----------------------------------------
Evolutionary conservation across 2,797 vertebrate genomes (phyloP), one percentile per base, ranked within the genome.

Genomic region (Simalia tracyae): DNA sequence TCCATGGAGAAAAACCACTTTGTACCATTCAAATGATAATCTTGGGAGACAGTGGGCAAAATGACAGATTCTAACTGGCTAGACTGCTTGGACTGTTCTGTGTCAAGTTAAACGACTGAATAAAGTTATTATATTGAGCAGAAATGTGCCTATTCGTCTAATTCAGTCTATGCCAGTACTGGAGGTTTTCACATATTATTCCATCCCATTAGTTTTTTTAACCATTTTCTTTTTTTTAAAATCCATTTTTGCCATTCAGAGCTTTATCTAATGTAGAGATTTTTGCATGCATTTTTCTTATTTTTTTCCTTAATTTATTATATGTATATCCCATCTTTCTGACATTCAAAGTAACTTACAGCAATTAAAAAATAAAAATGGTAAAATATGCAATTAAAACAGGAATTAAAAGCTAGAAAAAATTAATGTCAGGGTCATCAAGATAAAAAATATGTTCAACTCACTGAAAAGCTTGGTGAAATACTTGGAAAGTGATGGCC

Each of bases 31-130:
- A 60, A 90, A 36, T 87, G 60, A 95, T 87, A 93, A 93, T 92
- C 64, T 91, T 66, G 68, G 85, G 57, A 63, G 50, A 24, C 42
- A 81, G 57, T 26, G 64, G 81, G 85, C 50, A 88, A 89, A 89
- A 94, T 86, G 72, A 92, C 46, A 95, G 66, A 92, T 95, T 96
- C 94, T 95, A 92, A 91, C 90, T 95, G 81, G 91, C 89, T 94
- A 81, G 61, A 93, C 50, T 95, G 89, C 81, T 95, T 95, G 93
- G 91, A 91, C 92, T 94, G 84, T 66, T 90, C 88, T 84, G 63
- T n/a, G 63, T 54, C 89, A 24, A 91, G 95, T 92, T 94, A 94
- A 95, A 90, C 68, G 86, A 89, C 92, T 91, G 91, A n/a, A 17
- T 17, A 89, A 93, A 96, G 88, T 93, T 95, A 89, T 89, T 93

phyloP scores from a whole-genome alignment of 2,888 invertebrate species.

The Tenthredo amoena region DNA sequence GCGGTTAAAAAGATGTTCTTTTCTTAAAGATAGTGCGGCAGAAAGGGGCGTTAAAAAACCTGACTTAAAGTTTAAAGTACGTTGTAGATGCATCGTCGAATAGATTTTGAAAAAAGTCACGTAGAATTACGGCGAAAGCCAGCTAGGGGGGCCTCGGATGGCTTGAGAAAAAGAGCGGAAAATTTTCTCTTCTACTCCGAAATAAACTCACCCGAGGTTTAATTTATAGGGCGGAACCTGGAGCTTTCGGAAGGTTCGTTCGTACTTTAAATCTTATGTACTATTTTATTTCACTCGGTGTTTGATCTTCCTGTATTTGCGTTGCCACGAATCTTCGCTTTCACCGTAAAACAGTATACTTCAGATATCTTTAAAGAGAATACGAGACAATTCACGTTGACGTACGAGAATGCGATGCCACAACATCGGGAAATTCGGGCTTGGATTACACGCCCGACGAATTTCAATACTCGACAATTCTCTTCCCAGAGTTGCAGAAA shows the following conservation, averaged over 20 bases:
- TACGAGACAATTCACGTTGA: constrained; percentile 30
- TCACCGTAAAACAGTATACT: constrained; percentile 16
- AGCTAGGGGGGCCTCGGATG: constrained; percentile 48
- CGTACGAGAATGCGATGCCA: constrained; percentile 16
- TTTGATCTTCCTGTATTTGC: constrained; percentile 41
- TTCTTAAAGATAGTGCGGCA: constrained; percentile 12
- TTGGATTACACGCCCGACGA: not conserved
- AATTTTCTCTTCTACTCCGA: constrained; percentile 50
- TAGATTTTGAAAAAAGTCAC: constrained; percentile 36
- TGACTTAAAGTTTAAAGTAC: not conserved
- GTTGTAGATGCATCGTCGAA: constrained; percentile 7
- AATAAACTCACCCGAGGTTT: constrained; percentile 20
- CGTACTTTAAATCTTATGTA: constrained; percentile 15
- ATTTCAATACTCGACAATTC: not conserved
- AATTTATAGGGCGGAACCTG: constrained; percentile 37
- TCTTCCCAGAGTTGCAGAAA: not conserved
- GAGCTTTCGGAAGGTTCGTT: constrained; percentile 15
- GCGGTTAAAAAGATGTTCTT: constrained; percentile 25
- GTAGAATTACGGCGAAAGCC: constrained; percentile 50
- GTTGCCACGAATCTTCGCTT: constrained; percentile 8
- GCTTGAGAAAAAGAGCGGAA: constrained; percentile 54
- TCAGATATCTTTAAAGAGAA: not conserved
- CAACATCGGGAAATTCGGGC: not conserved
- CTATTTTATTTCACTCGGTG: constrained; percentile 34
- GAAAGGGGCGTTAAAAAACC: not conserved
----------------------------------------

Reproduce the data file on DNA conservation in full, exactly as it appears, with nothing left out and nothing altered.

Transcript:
Evolutionary conservation across 2,797 vertebrate genomes (phyloP), one percentile per base, ranked within the genome.

Genomic region (Simalia tracyae): DNA sequence TCCATGGAGAAAAACCACTTTGTACCATTCAAATGATAATCTTGGGAGACAGTGGGCAAAATGACAGATTCTAACTGGCTAGACTGCTTGGACTGTTCTGTGTCAAGTTAAACGACTGAATAAAGTTATTATATTGAGCAGAAATGTGCCTATTCGTCTAATTCAGTCTATGCCAGTACTGGAGGTTTTCACATATTATTCCATCCCATTAGTTTTTTTAACCATTTTCTTTTTTTTAAAATCCATTTTTGCCATTCAGAGCTTTATCTAATGTAGAGATTTTTGCATGCATTTTTCTTATTTTTTTCCTTAATTTATTATATGTATATCCCATCTTTCTGACATTCAAAGTAACTTACAGCAATTAAAAAATAAAAATGGTAAAATATGCAATTAAAACAGGAATTAAAAGCTAGAAAAAATTAATGTCAGGGTCATCAAGATAAAAAATATGTTCAACTCACTGAAAAGCTTGGTGAAATACTTGGAAAGTGATGGCC

Each of bases 31-130:
- A 60, A 90, A 36, T 87, G 60, A 95, T 87, A 93, A 93, T 92
- C 64, T 91, T 66, G 68, G 85, G 57, A 63, G 50, A 24, C 42
- A 81, G 57, T 26, G 64, G 81, G 85, C 50, A 88, A 89, A 89
- A 94, T 86, G 72, A 92, C 46, A 95, G 66, A 92, T 95, T 96
- C 94, T 95, A 92, A 91, C 90, T 95, G 81, G 91, C 89, T 94
- A 81, G 61, A 93, C 50, T 95, G 89, C 81, T 95, T 95, G 93
- G 91, A 91, C 92, T 94, G 84, T 66, T 90, C 88, T 84, G 63
- T n/a, G 63, T 54, C 89, A 24, A 91, G 95, T 92, T 94, A 94
- A 95, A 90, C 68, G 86, A 89, C 92, T 91, G 91, A n/a, A 17
- T 17, A 89, A 93, A 96, G 88, T 93, T 95, A 89, T 89, T 93

phyloP scores from a whole-genome alignment of 2,888 invertebrate species.

The Tenthredo amoena region DNA sequence GCGGTTAAAAAGATGTTCTTTTCTTAAAGATAGTGCGGCAGAAAGGGGCGTTAAAAAACCTGACTTAAAGTTTAAAGTACGTTGTAGATGCATCGTCGAATAGATTTTGAAAAAAGTCACGTAGAATTACGGCGAAAGCCAGCTAGGGGGGCCTCGGATGGCTTGAGAAAAAGAGCGGAAAATTTTCTCTTCTACTCCGAAATAAACTCACCCGAGGTTTAATTTATAGGGCGGAACCTGGAGCTTTCGGAAGGTTCGTTCGTACTTTAAATCTTATGTACTATTTTATTTCACTCGGTGTTTGATCTTCCTGTATTTGCGTTGCCACGAATCTTCGCTTTCACCGTAAAACAGTATACTTCAGATATCTTTAAAGAGAATACGAGACAATTCACGTTGACGTACGAGAATGCGATGCCACAACATCGGGAAATTCGGGCTTGGATTACACGCCCGACGAATTTCAATACTCGACAATTCTCTTCCCAGAGTTGCAGAAA shows the following conservation, averaged over 20 bases:
- TACGAGACAATTCACGTTGA: constrained; percentile 30
- TCACCGTAAAACAGTATACT: constrained; percentile 16
- AGCTAGGGGGGCCTCGGATG: constrained; percentile 48
- CGTACGAGAATGCGATGCCA: constrained; percentile 16
- TTTGATCTTCCTGTATTTGC: constrained; percentile 41
- TTCTTAAAGATAGTGCGGCA: constrained; percentile 12
- TTGGATTACACGCCCGACGA: not conserved
- AATTTTCTCTTCTACTCCGA: constrained; percentile 50
- TAGATTTTGAAAAAAGTCAC: constrained; percentile 36
- TGACTTAAAGTTTAAAGTAC: not conserved
- GTTGTAGATGCATCGTCGAA: constrained; percentile 7
- AATAAACTCACCCGAGGTTT: constrained; percentile 20
- CGTACTTTAAATCTTATGTA: constrained; percentile 15
- ATTTCAATACTCGACAATTC: not conserved
- AATTTATAGGGCGGAACCTG: constrained; percentile 37
- TCTTCCCAGAGTTGCAGAAA: not conserved
- GAGCTTTCGGAAGGTTCGTT: constrained; percentile 15
- GCGGTTAAAAAGATGTTCTT: constrained; percentile 25
- GTAGAATTACGGCGAAAGCC: constrained; percentile 50
- GTTGCCACGAATCTTCGCTT: constrained; percentile 8
- GCTTGAGAAAAAGAGCGGAA: constrained; percentile 54
- TCAGATATCTTTAAAGAGAA: not conserved
- CAACATCGGGAAATTCGGGC: not conserved
- CTATTTTATTTCACTCGGTG: constrained; percentile 34
- GAAAGGGGCGTTAAAAAACC: not conserved